yasmai tvaṃ sukṛte jātaveda
u lokam agne kṛṇavaḥ syonam |
aśvinaṃ sa putriṇaṃ vīravantaṃ
gomantaṃ rayiṃ naśate svasti ||
For whom you will make a pleasant world, O Jātavedas!
as he does correct rituals for you, O Agni!
He endowed with horses, offspring, heroes,
cattle and wealth attains well-being.
It would be an understatement to say in the Ṛgveda the cow, the horse and the chariot mattered a lot to the Ārya-s. Indeed, philogical evidence establishes beyond doubt that they were central to the life of the Indo-Iranians. Their mentions number in the several hundreds whereas houses and gold (hiraṇya) is mentioned far fewer times (171 times). If you sample random blocks of variable size measured in terms of half ṛk-s (50 : 5000) from the Ṛgveda and count the number of occurrences of the common words for cow(go), horse (aśva) and chariot (ratha) per block you find that the number of occurrences of any pair of them are strongly correlated (Pearson’s correlation >.9 for each pair). This suggests that they form a complex that is present throughout the RV. Yet this poses a poorly acknowledged but major paradox for the archaeology, dating and the geography of the text:
1) The RV is considered by white indologists and their fellow travelers to have been composed in Gandhāra and Pāñcanada at its oldest ~3500-3200 years before present. The chariots are said to appear in the archaeological record earliest ~4100 YBP in the Sintashta culture on the Bronze age steppes. Thus the two are said to be comfortably consistent, with the RV being composed after the ārya-s had settled in northern India in the late/post-Harappan landscape. The Andronovo culture, which succeeds the Sinthasta, is seen as the intermediary which expanded and transmitted the steppe Indo-Iranian culture to India. This is seen as being consistent with the absence of horses and chariots in the Harappan culture (though in reality horses are recorded in some Harappan sites though rare in both remains and depictions).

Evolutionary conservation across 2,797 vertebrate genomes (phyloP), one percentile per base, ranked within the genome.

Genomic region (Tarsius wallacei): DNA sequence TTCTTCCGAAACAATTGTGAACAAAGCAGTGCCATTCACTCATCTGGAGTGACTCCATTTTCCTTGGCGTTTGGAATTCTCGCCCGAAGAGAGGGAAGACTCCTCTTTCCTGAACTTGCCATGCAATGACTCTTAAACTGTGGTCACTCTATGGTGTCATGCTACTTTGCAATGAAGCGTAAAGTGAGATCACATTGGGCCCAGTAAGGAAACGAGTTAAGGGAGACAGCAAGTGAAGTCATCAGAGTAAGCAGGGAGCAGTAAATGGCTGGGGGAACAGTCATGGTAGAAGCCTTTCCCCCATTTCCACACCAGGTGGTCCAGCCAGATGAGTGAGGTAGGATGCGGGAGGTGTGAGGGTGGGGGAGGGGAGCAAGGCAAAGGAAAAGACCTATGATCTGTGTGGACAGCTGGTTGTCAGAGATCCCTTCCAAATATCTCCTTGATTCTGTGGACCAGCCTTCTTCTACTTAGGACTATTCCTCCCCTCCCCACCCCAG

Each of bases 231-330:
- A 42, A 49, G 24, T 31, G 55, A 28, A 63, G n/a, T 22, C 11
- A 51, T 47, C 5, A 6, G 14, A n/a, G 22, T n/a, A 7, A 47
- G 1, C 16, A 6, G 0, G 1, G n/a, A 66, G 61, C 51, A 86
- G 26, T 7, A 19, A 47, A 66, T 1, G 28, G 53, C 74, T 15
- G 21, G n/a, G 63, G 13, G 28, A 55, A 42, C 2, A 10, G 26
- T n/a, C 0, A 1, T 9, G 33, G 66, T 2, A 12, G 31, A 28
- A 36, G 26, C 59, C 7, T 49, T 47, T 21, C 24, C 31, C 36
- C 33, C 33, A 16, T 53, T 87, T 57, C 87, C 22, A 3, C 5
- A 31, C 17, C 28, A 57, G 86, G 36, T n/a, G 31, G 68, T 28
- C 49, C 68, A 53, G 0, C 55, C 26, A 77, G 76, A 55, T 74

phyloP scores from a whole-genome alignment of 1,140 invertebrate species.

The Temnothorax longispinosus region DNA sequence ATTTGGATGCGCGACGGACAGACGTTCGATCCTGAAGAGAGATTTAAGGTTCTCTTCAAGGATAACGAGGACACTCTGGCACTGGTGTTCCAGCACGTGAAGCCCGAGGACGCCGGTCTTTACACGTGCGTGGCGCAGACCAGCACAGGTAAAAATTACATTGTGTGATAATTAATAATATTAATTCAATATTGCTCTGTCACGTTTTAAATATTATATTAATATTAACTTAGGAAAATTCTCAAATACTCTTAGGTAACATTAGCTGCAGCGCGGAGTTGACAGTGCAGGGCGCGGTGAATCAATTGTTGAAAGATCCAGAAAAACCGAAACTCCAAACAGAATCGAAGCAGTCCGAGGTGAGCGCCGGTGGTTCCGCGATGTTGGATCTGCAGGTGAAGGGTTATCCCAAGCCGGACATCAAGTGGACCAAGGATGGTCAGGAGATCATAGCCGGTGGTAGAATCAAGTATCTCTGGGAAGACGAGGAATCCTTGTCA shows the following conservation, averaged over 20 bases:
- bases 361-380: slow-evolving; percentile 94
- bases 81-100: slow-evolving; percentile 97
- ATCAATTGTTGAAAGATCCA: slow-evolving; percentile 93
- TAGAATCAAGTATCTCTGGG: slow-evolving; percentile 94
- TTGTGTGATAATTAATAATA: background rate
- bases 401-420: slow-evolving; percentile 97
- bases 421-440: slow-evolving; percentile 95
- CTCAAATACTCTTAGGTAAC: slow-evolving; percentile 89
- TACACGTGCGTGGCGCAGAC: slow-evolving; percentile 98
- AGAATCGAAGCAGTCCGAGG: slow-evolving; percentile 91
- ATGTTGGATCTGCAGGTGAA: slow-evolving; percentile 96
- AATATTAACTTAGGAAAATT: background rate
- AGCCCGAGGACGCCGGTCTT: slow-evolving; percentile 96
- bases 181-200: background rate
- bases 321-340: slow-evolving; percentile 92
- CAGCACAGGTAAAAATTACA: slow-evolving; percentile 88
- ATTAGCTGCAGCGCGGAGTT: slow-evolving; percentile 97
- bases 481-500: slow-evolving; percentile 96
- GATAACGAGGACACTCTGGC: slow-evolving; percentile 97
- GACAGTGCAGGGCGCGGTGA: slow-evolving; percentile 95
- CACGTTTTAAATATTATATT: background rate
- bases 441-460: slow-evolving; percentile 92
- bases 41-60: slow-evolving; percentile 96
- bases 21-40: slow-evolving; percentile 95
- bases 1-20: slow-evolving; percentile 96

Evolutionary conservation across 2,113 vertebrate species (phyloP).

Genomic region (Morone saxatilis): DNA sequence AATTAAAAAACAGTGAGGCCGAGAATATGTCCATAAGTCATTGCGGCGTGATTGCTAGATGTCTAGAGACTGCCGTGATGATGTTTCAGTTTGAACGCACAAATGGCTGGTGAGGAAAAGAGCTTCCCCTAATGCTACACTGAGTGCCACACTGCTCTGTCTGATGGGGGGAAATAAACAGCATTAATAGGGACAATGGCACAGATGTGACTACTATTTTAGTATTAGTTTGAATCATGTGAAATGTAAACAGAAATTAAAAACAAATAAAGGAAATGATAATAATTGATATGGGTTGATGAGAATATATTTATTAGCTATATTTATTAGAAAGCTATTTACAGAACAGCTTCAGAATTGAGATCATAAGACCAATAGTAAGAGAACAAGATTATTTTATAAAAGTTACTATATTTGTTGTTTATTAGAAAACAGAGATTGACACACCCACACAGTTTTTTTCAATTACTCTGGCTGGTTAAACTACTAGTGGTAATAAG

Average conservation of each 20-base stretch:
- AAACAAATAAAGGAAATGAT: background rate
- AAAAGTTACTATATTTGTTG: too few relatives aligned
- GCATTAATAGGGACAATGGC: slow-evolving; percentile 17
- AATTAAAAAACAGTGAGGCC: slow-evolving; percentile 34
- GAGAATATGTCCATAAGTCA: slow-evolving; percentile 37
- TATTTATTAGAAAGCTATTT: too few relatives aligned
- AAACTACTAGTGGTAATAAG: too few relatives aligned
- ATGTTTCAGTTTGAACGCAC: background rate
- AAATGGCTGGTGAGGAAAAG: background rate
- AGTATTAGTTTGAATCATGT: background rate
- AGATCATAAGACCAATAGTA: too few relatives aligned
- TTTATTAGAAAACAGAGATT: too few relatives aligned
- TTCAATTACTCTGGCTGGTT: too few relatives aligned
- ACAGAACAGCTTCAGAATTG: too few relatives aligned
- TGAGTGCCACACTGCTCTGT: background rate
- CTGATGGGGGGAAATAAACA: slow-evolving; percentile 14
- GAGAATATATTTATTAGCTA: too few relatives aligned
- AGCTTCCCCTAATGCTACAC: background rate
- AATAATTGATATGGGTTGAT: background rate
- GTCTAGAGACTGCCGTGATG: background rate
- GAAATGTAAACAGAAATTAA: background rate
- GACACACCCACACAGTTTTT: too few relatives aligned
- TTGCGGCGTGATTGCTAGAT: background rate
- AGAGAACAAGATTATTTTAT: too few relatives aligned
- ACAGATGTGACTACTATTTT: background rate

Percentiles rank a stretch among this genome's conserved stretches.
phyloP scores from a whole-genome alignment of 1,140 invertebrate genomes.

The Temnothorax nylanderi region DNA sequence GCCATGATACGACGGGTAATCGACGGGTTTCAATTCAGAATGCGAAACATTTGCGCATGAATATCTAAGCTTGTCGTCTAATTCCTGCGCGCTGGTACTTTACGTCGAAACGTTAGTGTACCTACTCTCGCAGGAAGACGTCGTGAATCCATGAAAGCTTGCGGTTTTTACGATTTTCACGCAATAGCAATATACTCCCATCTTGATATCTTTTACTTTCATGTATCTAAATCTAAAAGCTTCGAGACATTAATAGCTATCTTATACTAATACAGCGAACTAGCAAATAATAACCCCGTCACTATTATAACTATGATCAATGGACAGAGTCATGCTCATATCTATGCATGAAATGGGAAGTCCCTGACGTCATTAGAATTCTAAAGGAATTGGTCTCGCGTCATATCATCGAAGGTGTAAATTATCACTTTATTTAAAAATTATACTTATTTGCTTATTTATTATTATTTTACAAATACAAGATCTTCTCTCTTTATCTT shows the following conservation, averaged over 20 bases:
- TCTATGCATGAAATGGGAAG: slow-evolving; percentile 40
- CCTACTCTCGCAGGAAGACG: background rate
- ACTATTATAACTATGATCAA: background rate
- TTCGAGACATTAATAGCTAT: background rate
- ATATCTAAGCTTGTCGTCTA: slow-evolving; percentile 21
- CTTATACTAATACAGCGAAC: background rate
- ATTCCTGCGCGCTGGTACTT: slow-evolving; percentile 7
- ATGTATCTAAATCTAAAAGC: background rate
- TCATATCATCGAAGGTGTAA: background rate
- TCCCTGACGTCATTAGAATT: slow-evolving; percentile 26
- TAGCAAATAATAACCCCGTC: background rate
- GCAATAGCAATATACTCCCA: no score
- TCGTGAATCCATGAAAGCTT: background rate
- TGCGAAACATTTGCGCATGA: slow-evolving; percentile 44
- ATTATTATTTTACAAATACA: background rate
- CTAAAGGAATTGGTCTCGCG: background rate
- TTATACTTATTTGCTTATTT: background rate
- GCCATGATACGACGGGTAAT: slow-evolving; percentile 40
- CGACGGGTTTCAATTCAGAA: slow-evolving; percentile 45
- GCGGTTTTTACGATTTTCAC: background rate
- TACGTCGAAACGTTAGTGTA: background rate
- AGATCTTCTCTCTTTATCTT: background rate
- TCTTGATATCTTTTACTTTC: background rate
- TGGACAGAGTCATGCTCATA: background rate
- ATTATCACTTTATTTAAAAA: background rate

2) In contrast the RV shows clear knowledge of specific geothermal phenomena in the Caspian region. Further, its astronomical references compared with those of the Yajurveda and the Vedāñga Jyotiṣa point to dates certainly certainly earlier to ~3500-3200 YBP and even before the earliest Sintashta chariots, perhaps closer to 5000 YBP than 4000 YBP. These dates, while well-known to Hindu scholars since Tilak, are routinely ignored by white indologists as fantasies of the Hindus despite early acknowledgment of the same in their midst by Jacobi. Further, the study of the ethnogenesis of the Indians suggests that the main Indo-Aryan contribution came from the invasion of some population related to the Yamnaya of the early steppe Bronze age. This population developed and expanded subsequently as the Sinthasta or its successor Andronovo culture which show evidence for the expansion of the “Indian” branch of the R1a1 Y-haplogroup, which is associated with the invasion of India by the ārya-s. Further, there is the confusing evidence of Sarasvati river also pointing to an earlier date for the RV, albeit with much lesser certainty for it would dictate an Indian locus.